WVA position on the global climate change emergency

Note: The AVMA has endorsed this position statement developed by the World Veterinary Association (WVA).


In November 2019, more than 11,000 scientists from around the world published a commentary declaring that human, animal, and ecosystem health were facing an immediate threat, and declaring climate change a global emergency. The impact of this global climate emergency on animal health and welfare is complex, with both direct and indirect effects.1 Direct effects are due principally to altered temperatures, rising ocean levels, and increases in the frequency and intensity of extreme weather events (e.g., hurricanes, cyclones, typhoons, tornadoes, droughts, floods, lightning storms and strikes). Temperature stress affects the physiological activities of animals and may result in vulnerability to diseases and decreased productivity. The indirect effects of climate change on animal health and welfare include changing patterns of vector-borne diseases and wildlife migration, as well as increasing levels of mycotoxin production in animal feed, and parasitic disease burdens in animals. The impact of climate change on animal agriculture can be seen in reduced animal growth rates and productivity in pastoral systems and decreases in food security in dry lands and high mountain regions.2

The United Nations 2019 Climate Action Summit reinforced the concept that a 1.5℃ increase in global temperatures by the end of the 21st century, compared with those in the preindustrial era (1850-1900), is the safe upper limit of global warming. Moreover, to not exceed this upper limit, the world needs to work to achieve net-zero global greenhouse gas emissions by 2050.3 Although the contribution of animal agriculture to global climate change is significantly less than that of other industries (e.g., transportation, construction, and energy), animal production does influence climate change through the emission of greenhouse gases such as methane, nitrous oxide, and carbon dioxide. As such, changes in specific animal production practices may provide opportunities for reducing greenhouse gas emissions, as well as increasing greenhouse gas sequestration.4 Utilization of best practices and environmental sustainability criteria for animal production, which may include both intensive and smallholder farming systems, provides numerous benefits for the continued health of animals, humans, and ecosystems.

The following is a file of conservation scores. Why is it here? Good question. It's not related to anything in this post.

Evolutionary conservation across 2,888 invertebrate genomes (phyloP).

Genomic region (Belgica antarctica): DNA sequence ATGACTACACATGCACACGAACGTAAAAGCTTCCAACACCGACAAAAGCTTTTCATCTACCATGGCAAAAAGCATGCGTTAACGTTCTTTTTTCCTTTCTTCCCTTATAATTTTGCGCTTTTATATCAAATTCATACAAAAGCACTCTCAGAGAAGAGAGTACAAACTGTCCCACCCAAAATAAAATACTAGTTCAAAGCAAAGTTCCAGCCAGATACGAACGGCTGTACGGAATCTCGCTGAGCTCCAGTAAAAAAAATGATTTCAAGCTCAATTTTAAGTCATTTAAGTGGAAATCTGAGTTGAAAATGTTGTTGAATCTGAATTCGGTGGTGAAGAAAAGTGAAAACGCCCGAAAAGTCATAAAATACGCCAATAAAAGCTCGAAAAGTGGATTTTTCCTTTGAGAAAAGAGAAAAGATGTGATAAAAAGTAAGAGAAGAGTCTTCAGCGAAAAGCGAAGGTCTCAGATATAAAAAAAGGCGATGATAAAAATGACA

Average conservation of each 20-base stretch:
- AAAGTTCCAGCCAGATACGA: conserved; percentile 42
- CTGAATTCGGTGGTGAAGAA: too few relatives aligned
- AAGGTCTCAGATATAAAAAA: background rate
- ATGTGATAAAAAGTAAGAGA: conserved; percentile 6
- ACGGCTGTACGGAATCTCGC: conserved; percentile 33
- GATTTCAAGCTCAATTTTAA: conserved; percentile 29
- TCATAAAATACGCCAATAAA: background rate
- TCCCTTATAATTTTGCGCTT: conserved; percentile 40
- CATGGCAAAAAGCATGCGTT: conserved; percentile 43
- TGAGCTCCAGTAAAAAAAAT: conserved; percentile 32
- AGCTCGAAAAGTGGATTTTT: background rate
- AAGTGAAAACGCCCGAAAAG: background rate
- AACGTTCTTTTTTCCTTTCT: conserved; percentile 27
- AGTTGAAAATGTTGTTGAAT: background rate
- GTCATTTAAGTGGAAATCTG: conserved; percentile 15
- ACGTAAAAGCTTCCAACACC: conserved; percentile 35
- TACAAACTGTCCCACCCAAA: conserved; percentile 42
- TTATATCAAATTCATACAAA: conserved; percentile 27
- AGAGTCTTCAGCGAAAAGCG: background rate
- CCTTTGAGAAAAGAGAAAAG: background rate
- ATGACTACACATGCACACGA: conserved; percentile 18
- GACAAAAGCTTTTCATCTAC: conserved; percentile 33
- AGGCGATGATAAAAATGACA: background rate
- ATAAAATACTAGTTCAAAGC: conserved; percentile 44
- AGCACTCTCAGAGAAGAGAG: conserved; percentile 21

WVA position

Veterinarians, in their role as advocates for animal health and welfare and public health, have a responsibility to protect ecosystem health and demand action to minimize climate change. Globally, veterinarians actively contribute to climate change mitigation and environmental protection in many ways, including, but not limited to, advising on acceptable use of resources (feed, manure, and animal by-products) and the appropriate handling of medical waste.

Therefore, the World Veterinary Association (WVA):

  1. Acknowledges climate change as a global emergency and encourages research, surveillance, and education to increase knowledge and understanding of the drivers and impacts of climate change on animal, human, and ecosystem health
  2. Supports a One Health approach5 to address climate change, and calls for coordination and collaboration among stakeholders to mitigate its detrimental consequences on animal, human, and ecosystem health
  3. Urges members of the veterinary profession to research, review, and adopt practices that minimize greenhouse gas emissions
  4. Supports continued research into and adoption of modern, efficient, and sustainable food and animal production techniques that will improve animal health and welfare, reduce the effects of climate change, and improve food security globally.
  5. Urges its member associations to build and enhance veterinary capacity within their country and region to prevent and address consequences associated with climate change, including treatment of domestic animals and wildlife affected by extreme weather events, prevention of emerging and re-emerging diseases, and potential alterations in animal production systems with priority on animal welfare and the lowest possible environmental impact
  6. Supports the strengthening of agricultural surveillance and other mitigating measures in agriculture, with emphasis on the role of the veterinary profession in improving animal and public health

Nicola Lacetera, Impact of climate change on animal health and welfare, Animal Frontiers, Volume 9, Issue 1, January 2019, Pages 26–31.
IPCC, 2019: Summary for Policymakers. In: Climate Change and Land: an IPCC special report on climate change, desertification, land degradation, sustainable land management, food security, and greenhouse gas fluxes in terrestrial ecosystems [P.R. Shukla, J. Skea, E. Calvo Buendia, V. Masson-Delmotte, H.- O. Pörtner, D. C. Roberts, P. Zhai, R. Slade, S. Connors, R. van Diemen, M. Ferrat, E. Haughey, S. Luz, S. Neogi, M. Pathak, J. Petzold, J. Portugal Pereira, P. Vyas, E. Huntley, K. Kissick, M. Belkacemi, J. Malley, (eds.)]. In press.
Report of the Secretary-General on the 2019 Climate Action Summit and the Way Forward in 2020, United Nations, 11 December 2019.
Oyhantçabal, W., Vitale, E., Lagarmilla, P., 2010. Climate change and links to animal diseases and animal production. Compendium of technical items presented to the OIE World Assembly of Delegates and to OIE Regional Commissions, 169–186.
World Veterinary Association Position on One Health, 2016.